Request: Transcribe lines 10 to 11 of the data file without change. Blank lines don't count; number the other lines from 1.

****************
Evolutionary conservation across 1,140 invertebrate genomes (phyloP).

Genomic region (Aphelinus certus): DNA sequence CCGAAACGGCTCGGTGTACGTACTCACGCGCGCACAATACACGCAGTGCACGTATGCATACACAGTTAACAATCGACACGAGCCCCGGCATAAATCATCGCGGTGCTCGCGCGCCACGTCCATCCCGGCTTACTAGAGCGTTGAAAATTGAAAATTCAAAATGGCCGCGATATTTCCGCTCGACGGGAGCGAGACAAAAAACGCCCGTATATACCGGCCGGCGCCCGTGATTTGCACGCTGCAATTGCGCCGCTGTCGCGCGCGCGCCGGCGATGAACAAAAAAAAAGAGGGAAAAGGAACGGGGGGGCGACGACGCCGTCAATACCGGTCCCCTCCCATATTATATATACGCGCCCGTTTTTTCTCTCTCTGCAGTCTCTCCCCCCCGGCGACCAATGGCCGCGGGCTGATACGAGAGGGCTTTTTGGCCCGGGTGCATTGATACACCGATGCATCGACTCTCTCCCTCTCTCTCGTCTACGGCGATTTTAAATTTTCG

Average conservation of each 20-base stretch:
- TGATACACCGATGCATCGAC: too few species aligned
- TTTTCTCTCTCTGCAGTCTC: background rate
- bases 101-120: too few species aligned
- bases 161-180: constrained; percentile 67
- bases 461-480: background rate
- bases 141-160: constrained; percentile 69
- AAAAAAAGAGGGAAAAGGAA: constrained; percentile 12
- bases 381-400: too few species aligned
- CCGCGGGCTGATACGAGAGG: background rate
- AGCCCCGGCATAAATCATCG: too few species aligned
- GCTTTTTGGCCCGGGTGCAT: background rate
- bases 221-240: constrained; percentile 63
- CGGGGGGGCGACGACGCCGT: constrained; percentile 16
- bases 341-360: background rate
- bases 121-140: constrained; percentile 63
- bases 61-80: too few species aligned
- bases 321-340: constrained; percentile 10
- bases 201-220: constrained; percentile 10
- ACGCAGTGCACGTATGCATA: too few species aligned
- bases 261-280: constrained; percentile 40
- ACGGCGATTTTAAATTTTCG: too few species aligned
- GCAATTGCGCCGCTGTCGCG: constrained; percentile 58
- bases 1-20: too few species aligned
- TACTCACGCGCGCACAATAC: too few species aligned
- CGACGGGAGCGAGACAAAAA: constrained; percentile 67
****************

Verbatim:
- AAAAAAAGAGGGAAAAGGAA: constrained; percentile 12
- bases 381-400: too few species aligned